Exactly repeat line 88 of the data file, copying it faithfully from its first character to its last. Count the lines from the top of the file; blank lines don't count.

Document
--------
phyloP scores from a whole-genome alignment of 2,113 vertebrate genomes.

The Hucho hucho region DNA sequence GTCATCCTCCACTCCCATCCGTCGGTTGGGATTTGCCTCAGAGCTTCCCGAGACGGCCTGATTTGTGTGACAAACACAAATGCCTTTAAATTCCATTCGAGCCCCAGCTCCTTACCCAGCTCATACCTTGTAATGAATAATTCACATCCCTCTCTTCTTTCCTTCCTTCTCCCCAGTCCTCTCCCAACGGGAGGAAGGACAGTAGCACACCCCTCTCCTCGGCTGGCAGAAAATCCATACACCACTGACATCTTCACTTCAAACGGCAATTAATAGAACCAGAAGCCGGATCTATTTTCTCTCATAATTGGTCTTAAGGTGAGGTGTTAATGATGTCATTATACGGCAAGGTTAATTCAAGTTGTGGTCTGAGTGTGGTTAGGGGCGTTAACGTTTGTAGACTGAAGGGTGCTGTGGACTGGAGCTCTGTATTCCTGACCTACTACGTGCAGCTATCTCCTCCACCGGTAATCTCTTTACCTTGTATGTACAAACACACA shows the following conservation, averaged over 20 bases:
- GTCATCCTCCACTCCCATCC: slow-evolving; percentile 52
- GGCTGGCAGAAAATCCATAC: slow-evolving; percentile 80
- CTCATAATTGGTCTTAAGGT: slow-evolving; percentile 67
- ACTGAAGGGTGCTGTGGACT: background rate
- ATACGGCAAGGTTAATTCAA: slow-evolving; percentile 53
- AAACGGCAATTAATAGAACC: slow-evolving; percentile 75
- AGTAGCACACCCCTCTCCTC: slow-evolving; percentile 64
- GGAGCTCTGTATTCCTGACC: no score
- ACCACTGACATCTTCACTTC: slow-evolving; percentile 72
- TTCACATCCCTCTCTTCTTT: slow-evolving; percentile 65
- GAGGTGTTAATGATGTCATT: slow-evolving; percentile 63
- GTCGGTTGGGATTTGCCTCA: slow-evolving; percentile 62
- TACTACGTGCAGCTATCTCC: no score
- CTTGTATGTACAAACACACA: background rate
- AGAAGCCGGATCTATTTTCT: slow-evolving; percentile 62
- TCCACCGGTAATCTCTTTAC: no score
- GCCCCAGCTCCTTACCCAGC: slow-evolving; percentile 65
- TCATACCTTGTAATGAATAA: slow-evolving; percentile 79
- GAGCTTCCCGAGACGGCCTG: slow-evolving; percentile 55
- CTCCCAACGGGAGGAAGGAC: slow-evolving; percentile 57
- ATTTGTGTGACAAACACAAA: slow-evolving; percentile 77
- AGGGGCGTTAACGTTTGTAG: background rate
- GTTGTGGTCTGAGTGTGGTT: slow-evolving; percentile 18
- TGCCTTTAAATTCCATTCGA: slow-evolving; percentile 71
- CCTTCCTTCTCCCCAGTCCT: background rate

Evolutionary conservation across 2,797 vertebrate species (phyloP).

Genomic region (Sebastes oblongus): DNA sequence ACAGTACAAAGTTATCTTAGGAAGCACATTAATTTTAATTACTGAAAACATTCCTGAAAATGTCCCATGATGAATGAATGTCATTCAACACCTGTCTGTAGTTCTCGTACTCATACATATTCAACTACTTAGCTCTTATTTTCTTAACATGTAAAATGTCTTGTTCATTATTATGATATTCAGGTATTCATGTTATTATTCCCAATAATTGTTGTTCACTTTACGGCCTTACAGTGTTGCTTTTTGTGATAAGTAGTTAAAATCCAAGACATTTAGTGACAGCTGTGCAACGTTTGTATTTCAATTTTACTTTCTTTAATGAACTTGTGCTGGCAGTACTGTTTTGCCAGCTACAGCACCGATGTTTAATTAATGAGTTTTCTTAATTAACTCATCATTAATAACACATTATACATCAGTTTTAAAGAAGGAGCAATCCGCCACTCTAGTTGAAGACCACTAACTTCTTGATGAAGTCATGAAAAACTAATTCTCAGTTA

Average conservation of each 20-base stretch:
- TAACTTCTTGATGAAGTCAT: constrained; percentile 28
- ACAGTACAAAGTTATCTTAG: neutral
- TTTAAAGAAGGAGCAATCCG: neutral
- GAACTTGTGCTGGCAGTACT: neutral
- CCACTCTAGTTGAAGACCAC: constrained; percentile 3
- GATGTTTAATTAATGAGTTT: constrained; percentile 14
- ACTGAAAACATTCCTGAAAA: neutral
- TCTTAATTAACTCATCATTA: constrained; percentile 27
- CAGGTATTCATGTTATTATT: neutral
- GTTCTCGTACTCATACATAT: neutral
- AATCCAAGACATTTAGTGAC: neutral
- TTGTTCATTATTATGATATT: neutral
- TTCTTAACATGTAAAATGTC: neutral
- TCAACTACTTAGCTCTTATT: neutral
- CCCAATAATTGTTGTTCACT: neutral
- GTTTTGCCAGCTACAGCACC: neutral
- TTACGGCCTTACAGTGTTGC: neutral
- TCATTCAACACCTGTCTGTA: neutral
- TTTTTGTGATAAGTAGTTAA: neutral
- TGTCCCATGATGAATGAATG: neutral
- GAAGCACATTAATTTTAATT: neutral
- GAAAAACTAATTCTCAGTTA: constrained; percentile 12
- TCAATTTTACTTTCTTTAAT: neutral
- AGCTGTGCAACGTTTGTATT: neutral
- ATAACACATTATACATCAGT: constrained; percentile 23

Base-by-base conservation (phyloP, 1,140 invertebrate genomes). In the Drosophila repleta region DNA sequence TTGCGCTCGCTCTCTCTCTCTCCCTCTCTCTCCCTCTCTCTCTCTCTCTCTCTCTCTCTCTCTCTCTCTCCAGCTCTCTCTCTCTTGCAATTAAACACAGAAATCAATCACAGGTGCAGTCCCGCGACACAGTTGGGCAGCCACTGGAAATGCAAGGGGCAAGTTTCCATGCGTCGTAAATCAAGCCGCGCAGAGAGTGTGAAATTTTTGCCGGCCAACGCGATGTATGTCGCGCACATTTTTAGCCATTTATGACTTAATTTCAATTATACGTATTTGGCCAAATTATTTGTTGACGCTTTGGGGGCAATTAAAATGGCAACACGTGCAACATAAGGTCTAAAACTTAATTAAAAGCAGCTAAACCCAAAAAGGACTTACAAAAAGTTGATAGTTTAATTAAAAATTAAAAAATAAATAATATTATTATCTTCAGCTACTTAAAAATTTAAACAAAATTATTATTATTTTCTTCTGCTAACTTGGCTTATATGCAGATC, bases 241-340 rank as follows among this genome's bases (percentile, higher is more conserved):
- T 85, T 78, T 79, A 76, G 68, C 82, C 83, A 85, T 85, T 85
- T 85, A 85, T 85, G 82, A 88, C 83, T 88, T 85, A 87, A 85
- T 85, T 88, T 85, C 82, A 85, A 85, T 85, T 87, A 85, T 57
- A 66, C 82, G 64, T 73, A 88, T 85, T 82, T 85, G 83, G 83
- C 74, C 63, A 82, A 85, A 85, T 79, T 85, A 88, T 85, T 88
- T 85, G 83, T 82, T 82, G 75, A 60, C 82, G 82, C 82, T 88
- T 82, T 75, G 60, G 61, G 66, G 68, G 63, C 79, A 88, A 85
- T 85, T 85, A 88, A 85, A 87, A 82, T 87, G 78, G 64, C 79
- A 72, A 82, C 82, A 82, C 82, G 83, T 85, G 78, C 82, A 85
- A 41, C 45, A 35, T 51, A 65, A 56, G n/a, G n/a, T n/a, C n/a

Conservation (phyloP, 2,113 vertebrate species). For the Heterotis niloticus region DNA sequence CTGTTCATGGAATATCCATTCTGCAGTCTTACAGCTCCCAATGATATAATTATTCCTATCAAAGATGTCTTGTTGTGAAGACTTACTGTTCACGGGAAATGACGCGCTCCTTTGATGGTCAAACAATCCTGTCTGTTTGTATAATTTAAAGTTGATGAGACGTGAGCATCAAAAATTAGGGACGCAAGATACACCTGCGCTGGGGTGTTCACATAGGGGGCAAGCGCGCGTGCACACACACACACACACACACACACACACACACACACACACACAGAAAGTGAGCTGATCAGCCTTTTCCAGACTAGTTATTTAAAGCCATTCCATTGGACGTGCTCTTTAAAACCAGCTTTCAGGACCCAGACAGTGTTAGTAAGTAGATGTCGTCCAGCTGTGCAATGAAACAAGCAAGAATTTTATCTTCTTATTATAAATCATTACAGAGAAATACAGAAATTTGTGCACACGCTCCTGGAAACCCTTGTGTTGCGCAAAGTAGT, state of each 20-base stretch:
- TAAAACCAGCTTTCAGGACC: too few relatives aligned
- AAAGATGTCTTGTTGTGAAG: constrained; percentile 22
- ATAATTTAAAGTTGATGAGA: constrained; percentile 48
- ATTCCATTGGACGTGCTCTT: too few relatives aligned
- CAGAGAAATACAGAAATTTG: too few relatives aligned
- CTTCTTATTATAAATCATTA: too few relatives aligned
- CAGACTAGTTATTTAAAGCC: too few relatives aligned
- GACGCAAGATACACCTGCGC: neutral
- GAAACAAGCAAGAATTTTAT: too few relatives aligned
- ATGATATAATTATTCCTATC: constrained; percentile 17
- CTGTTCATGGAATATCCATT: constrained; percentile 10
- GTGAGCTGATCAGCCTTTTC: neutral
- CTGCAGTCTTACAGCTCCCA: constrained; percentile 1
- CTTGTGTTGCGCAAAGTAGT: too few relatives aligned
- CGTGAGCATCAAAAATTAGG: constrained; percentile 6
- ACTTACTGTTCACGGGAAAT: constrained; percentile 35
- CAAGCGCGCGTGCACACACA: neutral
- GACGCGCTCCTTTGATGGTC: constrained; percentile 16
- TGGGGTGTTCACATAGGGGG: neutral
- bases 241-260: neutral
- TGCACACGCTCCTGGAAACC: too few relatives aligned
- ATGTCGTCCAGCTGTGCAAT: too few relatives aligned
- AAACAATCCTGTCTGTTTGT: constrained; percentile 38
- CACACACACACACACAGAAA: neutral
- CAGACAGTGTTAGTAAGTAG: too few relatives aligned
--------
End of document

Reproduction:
- TGCACACGCTCCTGGAAACC: too few relatives aligned